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Runway’s Gen-3 Video-Generating AI Improves Controls

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Video quality is rising in the AI race.

Runway, a business developing generative AI tools for film and image content makers, released Gen-3 Alpha on Monday. Recent AI models create video clips from text descriptions and still photos. The model offers “major” improvements in generation speed and fidelity over Runway’s previous flagship video model, Gen-2, as well as fine-grained controls over video structure, style, and motion.

Runway subscribers, including enterprise customers and creative partners, will get Gen-3 in the coming days.

“Gen-3 Alpha excels at generating expressive human characters with a wide range of actions, gestures and emotions,” Runway claims on its blog. “It was designed to interpret a wide range of styles and cinematic terminology [and enable] imaginative transitions and precise scene key-framing.”

Perhaps Gen-3 Alpha’s biggest drawback is its 10-second footage restriction. Runway co-founder Anastasis Germanidis guarantees that Gen-3 is merely the first and smallest of multiple next-gen video-generating models trained on updated infrastructure.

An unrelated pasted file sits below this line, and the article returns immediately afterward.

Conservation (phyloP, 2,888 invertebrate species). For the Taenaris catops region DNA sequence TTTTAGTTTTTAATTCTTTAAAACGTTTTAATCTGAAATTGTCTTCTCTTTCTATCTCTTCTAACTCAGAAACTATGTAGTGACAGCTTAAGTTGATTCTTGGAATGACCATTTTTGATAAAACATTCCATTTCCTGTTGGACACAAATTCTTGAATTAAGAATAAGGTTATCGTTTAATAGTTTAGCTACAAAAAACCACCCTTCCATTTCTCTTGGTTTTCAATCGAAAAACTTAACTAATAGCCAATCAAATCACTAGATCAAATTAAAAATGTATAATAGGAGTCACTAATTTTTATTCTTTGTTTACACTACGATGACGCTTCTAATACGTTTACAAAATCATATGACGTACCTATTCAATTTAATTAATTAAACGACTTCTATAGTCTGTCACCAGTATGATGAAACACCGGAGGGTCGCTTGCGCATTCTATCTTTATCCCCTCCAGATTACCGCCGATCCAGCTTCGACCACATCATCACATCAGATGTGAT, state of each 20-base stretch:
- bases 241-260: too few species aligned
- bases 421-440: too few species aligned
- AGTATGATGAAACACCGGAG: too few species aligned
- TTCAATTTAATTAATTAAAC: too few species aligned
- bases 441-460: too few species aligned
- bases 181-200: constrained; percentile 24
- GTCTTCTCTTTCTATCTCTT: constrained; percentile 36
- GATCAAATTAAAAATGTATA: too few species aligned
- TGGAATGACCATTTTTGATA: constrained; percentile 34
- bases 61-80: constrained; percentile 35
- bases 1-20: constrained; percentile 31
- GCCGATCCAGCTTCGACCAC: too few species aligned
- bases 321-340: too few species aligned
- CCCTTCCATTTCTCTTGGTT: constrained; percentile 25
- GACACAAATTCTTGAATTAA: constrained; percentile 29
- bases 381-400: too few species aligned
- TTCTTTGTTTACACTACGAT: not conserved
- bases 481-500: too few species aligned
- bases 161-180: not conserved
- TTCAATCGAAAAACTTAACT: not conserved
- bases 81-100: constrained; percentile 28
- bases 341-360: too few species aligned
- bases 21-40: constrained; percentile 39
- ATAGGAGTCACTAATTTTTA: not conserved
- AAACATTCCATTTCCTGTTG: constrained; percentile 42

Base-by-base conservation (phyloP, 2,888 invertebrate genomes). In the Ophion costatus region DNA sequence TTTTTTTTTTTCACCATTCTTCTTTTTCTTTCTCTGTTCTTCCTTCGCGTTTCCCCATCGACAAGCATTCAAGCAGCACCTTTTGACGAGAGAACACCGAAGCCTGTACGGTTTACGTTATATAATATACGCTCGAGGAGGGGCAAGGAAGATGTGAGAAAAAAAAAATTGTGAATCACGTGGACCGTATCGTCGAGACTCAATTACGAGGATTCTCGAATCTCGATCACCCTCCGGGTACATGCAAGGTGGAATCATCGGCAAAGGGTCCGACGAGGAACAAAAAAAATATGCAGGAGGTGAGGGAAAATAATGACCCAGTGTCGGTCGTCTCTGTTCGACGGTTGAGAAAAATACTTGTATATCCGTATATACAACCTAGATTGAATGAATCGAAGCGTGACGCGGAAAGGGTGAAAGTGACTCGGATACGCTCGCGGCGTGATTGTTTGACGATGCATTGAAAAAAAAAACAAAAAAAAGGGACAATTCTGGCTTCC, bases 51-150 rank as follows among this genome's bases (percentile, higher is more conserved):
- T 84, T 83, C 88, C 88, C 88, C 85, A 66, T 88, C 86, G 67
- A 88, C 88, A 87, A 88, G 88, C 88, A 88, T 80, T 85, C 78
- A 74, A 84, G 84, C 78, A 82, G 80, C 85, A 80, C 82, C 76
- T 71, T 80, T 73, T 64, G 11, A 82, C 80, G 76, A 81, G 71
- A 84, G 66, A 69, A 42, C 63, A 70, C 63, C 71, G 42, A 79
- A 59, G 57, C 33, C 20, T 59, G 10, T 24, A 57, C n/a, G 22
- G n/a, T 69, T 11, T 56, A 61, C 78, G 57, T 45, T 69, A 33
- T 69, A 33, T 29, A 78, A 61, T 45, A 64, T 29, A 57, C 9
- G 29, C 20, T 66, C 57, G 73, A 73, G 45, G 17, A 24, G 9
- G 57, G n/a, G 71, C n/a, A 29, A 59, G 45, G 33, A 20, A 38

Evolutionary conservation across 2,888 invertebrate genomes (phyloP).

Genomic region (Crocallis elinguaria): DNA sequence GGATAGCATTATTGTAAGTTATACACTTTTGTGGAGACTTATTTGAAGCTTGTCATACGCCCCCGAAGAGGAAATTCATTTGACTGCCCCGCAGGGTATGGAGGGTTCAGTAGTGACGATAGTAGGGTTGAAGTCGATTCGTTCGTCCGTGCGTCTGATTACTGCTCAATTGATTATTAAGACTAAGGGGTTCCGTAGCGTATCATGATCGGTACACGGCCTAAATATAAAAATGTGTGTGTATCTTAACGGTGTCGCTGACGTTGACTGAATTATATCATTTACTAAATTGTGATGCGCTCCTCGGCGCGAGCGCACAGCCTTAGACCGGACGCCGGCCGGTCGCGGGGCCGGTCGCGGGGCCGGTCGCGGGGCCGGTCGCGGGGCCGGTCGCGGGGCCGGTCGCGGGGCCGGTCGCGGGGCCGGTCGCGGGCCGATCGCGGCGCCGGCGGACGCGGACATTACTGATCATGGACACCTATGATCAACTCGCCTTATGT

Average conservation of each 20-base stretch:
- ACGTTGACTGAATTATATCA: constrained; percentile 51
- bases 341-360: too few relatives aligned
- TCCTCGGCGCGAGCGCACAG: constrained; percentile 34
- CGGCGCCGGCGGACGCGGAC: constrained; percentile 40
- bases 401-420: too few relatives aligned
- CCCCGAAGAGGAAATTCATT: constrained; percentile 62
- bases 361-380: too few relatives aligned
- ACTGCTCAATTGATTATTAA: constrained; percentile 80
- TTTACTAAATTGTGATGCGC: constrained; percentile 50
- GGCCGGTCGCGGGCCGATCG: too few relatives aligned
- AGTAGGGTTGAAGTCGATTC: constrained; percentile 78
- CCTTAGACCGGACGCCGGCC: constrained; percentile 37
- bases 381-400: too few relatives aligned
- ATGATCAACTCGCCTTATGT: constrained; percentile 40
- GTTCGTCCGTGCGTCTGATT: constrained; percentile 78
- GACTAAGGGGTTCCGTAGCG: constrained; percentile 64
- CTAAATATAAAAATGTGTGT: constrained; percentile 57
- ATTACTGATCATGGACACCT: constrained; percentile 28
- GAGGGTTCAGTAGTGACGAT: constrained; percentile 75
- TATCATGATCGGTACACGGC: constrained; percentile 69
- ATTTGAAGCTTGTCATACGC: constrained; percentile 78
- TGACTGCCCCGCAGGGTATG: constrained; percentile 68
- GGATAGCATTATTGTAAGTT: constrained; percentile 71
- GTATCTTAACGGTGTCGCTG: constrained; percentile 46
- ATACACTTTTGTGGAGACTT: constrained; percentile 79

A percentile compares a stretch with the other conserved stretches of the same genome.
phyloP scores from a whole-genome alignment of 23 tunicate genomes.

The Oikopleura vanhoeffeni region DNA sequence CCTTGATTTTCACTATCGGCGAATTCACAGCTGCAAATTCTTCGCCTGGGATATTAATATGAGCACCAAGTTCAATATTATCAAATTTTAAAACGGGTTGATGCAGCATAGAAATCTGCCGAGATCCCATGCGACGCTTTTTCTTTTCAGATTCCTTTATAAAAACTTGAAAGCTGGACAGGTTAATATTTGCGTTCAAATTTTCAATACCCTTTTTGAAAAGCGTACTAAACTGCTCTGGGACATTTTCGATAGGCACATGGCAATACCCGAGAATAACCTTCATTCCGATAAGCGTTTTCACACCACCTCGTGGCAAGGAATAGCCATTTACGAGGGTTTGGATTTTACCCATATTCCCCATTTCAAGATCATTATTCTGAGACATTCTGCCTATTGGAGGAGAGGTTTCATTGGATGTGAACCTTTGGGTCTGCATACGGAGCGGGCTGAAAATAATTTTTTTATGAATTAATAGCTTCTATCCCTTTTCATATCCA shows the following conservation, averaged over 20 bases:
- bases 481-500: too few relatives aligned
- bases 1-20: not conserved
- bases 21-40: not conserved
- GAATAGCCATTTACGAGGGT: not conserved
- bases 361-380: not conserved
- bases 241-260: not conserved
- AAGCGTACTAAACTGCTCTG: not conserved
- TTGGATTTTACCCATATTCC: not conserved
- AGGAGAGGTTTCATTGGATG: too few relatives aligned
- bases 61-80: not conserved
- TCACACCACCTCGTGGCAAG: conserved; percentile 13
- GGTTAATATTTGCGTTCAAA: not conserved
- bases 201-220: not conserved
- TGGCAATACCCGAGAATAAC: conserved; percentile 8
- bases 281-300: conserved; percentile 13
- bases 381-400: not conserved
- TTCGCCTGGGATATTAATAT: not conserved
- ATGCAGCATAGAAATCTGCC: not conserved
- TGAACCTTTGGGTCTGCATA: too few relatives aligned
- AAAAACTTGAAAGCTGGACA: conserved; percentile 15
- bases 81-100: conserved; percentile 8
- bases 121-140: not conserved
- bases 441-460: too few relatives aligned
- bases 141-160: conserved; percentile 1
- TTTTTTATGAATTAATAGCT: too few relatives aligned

“The model can struggle with complex character and object interactions, and generations don’t always follow the laws of physics precisely,” Germanidis told TechCrunch this morning. “This initial rollout will support 5- and 10-second high-resolution generations, much faster than Gen-2. 5 seconds and 10 seconds require 45 and 90 seconds, respectively, to manufacture.

Gen-3 Alpha, like all video-generating algorithms, was trained on many videos and images to “learn” their patterns and generate new clips. Where did training data originate from? runway wouldn’t say. Few generative AI firms share such information because they perceive training data as a competitive advantage and consider it confidential.

“Our in-house research team oversees all of our training and uses curated, internal data sets to train our models,” Germanidis added. He ended it.